yoga_silhouette_vector_collectionOf course that would include yoga. I mean, Stefanie is one of those really bendy, flexible, chillaxed yogini people (well, compared to me, anyway) and I do my little yoga practice once or twice a week. For like the past 15+ years. So yeah, we wanted to include yoga in our writing retreat. But besides the twice daily opportunity to do yoga at the retreat, what’s been really cool is to be building our curriculum, the workshops themselves, the planned interstitial moments, the small touches, all with an eye on yoga. So if one goes with the assumption that yoga is the physical, mental and spiritual practices and disciplines one would engage in to attain peace, for the weekend we’re going to apply that to our writing.

How, you may ask, does this have anything to do with making my or anyone else’s dreams come true? Well, for me I’ll be facilitating and creating a small community of writers for three days, building a separate little world for just a moment where we are all focused on our works in progress. We’ll be conjuring magic and stretching ourselves physically, intellectually and creatively as we put pen to paper (or fingers to keyboards). And I fully expect to get as much out of this as I put in, both energetically and creatively (I already am!). So there’s going to be a LOT of sparkly fairy dust flying around!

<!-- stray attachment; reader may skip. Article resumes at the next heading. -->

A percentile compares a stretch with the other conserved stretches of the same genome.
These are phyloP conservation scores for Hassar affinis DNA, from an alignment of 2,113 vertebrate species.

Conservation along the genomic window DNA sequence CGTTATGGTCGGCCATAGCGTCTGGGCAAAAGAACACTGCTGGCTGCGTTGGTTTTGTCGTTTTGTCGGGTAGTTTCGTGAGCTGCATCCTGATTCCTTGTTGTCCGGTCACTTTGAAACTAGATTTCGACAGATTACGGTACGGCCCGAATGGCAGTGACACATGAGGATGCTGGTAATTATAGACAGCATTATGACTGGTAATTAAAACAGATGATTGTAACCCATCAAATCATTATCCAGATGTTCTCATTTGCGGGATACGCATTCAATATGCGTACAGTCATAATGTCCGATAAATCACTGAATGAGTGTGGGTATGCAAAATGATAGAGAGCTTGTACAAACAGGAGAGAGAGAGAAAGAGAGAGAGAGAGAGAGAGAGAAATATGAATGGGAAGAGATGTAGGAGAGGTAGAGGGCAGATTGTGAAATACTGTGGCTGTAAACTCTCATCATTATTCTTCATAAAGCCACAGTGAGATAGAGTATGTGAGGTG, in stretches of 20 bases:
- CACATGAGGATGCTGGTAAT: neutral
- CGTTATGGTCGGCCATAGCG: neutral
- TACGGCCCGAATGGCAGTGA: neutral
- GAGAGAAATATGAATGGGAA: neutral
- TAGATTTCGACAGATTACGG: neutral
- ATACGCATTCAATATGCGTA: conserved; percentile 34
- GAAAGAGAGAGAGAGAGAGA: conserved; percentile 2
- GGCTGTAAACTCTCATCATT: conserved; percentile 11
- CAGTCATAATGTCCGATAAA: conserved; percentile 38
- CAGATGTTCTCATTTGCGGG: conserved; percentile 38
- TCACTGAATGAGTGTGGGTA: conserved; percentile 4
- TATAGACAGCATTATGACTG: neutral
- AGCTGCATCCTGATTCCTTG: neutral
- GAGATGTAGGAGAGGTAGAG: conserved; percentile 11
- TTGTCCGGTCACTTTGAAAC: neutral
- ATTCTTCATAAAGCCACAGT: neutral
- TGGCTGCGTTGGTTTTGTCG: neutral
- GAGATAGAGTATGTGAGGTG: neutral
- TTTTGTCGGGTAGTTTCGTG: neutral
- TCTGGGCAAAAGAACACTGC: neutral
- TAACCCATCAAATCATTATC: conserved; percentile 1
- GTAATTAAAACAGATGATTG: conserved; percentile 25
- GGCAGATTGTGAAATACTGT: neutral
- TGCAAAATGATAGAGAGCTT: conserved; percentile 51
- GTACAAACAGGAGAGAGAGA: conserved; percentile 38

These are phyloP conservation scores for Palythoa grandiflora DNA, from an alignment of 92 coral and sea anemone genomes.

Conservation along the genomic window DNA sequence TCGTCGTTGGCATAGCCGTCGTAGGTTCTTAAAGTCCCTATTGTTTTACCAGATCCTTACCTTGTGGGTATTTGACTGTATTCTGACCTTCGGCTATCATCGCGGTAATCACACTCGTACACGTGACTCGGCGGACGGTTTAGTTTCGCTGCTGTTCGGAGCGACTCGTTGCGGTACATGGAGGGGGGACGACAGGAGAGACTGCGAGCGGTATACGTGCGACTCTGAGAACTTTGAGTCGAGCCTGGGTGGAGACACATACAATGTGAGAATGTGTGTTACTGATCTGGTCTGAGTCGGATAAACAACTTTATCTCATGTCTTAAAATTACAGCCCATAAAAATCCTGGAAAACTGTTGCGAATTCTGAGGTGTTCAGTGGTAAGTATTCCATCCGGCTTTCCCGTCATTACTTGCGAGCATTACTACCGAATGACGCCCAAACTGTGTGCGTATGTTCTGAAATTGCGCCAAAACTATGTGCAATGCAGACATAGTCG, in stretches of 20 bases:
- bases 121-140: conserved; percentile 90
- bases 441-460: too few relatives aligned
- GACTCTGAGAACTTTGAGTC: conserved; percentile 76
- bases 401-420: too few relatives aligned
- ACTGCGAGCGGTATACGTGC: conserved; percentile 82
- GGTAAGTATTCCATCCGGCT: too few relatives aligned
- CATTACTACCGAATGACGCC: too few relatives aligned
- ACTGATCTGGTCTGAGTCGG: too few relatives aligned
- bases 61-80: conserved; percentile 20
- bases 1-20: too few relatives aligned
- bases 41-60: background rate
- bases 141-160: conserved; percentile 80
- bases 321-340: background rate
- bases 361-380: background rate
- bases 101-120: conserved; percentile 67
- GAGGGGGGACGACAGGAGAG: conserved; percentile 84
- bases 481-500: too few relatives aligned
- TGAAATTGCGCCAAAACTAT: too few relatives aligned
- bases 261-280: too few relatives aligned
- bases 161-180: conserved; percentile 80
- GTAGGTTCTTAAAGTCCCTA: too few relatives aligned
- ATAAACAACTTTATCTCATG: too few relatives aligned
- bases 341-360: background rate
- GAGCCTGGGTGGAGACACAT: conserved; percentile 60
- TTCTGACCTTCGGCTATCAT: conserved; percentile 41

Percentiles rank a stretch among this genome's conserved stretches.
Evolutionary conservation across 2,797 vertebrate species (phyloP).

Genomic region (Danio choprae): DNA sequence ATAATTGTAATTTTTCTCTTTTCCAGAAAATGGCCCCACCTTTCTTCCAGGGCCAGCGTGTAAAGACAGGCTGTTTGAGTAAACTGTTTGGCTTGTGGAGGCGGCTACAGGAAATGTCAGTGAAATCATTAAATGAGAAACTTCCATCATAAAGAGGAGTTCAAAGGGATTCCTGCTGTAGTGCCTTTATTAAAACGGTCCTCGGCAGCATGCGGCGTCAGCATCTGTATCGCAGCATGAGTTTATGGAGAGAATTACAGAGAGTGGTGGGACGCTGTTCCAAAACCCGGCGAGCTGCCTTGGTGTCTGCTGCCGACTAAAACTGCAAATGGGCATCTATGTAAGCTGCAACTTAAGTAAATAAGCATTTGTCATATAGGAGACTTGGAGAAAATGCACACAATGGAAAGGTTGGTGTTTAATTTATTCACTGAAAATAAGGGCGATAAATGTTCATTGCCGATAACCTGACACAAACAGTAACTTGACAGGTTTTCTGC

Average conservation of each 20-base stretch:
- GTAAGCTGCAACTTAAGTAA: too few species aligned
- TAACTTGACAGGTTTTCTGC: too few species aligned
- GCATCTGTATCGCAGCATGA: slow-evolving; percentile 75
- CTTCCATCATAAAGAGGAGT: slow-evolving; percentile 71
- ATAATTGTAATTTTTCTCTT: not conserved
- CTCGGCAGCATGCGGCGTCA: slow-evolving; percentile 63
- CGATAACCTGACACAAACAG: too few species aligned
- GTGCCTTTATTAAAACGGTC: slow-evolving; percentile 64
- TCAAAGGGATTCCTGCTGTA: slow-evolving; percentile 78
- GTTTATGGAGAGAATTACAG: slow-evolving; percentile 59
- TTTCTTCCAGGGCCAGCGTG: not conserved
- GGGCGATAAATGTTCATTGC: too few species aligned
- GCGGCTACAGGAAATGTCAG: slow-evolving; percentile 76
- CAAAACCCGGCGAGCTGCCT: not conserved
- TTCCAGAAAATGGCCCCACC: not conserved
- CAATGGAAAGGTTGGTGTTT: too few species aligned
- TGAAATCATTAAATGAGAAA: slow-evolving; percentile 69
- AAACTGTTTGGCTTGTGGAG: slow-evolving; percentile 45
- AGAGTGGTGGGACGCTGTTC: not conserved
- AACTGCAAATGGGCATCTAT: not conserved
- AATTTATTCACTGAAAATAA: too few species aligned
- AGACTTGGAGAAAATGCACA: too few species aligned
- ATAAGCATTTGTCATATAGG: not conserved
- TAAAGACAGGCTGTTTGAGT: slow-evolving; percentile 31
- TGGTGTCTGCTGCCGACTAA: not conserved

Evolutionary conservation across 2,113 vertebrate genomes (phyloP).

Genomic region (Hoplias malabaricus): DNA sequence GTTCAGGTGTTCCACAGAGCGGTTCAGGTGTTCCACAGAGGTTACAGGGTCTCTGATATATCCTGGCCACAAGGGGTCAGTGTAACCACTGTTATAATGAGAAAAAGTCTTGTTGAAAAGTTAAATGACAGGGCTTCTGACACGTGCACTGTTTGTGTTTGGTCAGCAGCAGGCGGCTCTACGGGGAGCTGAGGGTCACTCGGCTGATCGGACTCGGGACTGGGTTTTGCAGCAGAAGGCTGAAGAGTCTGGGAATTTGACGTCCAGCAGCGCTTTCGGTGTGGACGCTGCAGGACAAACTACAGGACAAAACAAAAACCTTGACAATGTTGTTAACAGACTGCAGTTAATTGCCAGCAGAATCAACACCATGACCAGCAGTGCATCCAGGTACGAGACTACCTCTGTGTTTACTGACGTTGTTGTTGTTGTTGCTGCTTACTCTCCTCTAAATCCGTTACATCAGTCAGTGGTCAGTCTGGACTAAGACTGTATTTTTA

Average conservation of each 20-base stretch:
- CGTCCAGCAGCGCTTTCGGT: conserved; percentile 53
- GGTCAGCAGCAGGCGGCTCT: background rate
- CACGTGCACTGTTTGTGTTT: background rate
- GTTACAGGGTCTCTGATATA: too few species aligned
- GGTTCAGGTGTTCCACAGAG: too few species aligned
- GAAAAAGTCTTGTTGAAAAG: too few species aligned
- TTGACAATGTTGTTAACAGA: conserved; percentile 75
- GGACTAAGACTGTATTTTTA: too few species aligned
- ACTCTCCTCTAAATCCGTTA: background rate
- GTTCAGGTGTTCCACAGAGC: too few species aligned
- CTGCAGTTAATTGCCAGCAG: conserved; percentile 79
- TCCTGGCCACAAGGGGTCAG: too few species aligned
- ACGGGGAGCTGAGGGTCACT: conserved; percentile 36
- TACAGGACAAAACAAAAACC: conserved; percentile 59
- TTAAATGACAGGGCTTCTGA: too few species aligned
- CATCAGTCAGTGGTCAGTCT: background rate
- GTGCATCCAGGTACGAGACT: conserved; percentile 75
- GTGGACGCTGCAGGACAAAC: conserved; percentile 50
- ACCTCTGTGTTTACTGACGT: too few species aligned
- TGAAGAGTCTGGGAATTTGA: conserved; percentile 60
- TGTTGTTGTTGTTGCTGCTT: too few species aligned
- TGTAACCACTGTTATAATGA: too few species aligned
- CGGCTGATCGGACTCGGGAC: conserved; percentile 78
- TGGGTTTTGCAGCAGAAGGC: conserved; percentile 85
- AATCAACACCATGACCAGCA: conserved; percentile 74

fairydust800We still have a few spaces left for last minute registrations. If you’re interested, but still have questions or are worried that you’re not “right” for this retreat, just shoot me and Stefanie an email so we can address any of your questions or concerns. And FYI, for local NY folks, there’s now a daytripper rate, which makes this phenomenal weekend more affordable.

 

So I’m off now, to flitter around from sparkly thing to sparkly thing, in between negotiating contracts, reading and editing manuscripts, going through queries, sending and receiving a gazillion emails and phone calls, wheeling and dealing film and television options, and doing a (teeny tiny) bit of my own writing. Oh look! A Butterfly! Chasing a Unicorn! Over a Rainbow!